Keeping your cat inside will help keep them safe, but some indoor environments can become predictable and boring (see here for tips to circumvent this), leading to stress, inactivity, and obesity. While some adjust well to being a housecat, it can be hard for cats to cope with living indoors if they have lots of energy, love to explore and have previously been allowed time outdoors.
need not be miserable living safety inside if provided sufficient space and stimulation. This could also include enclosed outdoor spaces and even supervised outdoor time! Harness walking can be a perfect solution for some cats and their people, but please be aware walking on a leash and venturing outdoors isn’t for every cat.
Most kittens can be socialised to an indoor arrangement but require enrichment and continued stimulation as they grow into young adults (see our previous blog on the importance of giving your kitten a good start in life). If you want your cat to be safe or to live in city apartment, you could consider adopting an adult cat that is well-adjusted to that lifestyle and/or cannot go out due to health conditions (e.g., old age, disability, or feline immunodeficiency virus). Many rehoming organisations in the UK require potential adopters to demonstrate they have a safe garden and/or surroundings where a cat can roam. However, there are exceptions and opportunities to provide a loving home to a cat based on your living arrangements. General advice on helping your family cat adjust to changes in circumstances can be found here, and your veterinarian should be able to advise on specific cases.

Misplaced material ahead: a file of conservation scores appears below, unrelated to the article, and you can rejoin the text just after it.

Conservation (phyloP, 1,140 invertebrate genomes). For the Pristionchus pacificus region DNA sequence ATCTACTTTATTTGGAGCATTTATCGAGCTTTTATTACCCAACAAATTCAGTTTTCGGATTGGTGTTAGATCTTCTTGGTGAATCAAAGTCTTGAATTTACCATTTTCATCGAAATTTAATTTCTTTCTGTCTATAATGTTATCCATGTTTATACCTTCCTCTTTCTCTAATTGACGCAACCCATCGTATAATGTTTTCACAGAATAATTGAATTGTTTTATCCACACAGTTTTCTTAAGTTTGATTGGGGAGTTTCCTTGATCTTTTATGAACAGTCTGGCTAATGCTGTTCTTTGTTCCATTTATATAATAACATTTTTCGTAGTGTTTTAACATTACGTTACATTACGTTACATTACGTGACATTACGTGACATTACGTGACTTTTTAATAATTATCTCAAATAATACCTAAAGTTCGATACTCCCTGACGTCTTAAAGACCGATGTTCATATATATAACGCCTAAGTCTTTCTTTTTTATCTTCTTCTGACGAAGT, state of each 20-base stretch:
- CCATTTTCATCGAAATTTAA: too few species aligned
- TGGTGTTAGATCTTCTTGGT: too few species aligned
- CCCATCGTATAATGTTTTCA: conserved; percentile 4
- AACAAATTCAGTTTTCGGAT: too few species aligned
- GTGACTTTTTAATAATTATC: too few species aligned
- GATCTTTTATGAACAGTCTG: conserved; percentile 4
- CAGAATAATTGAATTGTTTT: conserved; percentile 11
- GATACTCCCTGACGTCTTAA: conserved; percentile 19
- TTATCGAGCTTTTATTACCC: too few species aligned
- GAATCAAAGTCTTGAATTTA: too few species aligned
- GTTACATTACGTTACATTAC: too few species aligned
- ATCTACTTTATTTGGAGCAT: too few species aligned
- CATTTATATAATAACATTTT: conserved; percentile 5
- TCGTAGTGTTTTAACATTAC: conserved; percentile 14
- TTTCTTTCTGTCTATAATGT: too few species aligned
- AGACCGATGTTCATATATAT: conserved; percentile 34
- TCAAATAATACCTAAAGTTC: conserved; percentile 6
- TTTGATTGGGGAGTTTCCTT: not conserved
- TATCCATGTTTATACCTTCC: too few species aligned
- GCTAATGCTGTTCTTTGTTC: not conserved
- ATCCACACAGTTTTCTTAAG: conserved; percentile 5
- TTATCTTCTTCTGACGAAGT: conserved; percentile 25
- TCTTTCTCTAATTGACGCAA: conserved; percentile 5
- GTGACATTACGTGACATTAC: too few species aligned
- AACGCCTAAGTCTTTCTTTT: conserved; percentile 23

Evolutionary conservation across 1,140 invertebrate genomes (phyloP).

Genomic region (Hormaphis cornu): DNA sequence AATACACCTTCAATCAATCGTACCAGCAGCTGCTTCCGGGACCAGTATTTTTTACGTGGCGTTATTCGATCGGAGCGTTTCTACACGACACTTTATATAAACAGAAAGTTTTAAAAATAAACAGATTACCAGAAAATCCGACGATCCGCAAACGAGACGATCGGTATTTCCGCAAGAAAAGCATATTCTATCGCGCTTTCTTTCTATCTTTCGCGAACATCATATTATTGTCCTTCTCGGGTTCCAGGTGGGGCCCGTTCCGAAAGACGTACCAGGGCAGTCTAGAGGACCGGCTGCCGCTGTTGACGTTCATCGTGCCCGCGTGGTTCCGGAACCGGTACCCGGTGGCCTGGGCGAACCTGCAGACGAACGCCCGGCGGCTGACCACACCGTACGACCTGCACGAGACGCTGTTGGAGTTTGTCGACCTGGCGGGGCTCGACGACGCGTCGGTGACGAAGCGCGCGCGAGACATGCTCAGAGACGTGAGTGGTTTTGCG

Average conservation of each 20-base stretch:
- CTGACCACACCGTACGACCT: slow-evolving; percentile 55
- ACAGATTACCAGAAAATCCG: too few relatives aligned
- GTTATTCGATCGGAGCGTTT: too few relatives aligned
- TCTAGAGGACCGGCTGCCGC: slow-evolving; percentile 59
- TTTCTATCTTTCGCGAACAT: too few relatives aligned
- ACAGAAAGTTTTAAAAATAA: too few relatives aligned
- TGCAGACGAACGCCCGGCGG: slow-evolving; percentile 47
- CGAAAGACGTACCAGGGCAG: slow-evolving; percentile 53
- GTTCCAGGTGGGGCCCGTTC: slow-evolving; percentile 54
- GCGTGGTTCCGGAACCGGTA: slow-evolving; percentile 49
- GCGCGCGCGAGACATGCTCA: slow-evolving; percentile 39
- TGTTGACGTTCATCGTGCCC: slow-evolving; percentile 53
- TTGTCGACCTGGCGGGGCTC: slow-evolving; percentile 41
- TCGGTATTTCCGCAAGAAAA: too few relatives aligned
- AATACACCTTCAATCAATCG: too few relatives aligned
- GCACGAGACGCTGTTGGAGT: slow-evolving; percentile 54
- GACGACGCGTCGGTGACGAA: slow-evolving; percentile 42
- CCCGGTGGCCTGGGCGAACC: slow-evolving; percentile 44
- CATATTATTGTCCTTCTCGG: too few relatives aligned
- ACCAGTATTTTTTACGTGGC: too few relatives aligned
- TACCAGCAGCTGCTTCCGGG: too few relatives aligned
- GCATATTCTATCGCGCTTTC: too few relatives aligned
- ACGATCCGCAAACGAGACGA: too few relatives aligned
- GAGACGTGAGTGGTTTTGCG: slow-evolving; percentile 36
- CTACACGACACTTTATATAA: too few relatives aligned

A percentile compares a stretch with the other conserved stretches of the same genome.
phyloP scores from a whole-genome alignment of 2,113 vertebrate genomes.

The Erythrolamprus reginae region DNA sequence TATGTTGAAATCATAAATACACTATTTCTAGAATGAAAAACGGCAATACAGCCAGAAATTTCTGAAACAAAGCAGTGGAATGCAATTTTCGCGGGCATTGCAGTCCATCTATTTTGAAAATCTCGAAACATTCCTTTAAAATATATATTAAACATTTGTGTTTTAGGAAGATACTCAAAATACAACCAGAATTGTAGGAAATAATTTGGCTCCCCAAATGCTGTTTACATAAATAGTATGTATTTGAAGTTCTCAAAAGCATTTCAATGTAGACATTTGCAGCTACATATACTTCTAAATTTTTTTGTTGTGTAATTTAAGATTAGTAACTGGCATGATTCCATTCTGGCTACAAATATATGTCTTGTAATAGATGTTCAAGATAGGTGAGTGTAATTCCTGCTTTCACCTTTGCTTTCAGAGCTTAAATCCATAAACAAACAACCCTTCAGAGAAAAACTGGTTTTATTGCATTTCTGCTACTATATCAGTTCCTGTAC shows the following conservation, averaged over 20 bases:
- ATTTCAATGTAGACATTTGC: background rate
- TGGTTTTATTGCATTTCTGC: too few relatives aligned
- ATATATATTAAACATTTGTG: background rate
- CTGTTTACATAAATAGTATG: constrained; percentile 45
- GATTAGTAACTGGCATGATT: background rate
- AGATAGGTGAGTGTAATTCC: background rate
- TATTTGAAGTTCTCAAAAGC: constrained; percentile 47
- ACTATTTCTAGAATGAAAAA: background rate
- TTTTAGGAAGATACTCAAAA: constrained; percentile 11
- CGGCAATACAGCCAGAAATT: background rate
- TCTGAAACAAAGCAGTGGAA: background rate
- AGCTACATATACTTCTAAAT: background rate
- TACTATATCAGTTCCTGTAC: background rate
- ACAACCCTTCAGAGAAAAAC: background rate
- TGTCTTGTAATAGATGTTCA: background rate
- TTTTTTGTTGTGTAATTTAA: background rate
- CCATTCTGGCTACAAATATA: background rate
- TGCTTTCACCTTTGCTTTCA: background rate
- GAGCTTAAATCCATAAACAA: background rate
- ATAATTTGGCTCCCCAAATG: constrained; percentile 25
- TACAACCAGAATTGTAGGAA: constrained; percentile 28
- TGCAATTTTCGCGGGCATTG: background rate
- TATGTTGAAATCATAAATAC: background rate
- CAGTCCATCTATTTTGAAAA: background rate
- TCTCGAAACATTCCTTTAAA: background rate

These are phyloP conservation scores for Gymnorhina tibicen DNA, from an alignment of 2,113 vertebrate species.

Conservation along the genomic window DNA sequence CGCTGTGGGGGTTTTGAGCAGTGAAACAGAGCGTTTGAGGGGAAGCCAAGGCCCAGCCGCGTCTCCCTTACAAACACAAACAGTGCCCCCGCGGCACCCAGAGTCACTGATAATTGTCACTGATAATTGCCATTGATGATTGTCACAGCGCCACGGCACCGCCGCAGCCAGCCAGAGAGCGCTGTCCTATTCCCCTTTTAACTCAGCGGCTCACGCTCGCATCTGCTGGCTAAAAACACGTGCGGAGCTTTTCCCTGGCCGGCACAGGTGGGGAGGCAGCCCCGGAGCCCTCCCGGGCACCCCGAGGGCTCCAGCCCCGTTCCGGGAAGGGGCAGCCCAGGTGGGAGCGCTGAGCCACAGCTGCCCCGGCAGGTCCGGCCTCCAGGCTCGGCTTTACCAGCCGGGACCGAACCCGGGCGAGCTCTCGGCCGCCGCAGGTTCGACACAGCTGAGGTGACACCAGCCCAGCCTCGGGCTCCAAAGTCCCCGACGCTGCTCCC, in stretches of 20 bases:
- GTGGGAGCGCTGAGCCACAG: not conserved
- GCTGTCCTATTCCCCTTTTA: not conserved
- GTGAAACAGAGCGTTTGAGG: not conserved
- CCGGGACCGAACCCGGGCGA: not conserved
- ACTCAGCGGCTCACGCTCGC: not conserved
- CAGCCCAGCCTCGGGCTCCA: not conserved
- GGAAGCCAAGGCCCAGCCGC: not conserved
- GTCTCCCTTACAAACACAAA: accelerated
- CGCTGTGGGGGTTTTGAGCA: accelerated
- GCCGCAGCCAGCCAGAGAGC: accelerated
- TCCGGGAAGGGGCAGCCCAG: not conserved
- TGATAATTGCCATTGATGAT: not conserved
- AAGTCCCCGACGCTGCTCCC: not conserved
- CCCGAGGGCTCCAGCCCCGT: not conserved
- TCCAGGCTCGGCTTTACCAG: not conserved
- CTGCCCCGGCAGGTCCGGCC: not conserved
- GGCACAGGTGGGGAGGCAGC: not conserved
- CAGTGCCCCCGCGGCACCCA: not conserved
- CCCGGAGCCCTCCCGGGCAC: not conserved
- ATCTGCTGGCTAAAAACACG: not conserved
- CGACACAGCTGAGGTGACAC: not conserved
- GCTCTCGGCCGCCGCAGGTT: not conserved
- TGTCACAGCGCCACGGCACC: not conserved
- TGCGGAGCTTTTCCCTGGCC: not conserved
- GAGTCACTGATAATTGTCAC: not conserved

Harmful heated debates
For my PhD research, I analysed aspects of the so-called ‘indoor-outdoor debate’ and examined concerns for cat welfare and wellbeing, neighbour disputes over nuisance behaviours (such as defecation), and wildlife predation (particularly regarding birds). A goal of my research is to understand how we can think more sensibly about cats and detangle arguments about conservation from those of cat welfare and neighbourhood disputes.
Aside from concerns about wildlife predation, amongst those who care deeply about cats there is much debate about what is believed to be best for cats. However, attacking someone is unlikely to change their mind, and strong opinions and emotions can lead to unnecessary conflict and distress. Whatever your position on the indoor-outdoor debate, from a cat welfare/wellbeing perspective you could recognise a shared love of cats as a point of commonality. If you feel the need to engage with those with opposing views, here are three points to stop and consider: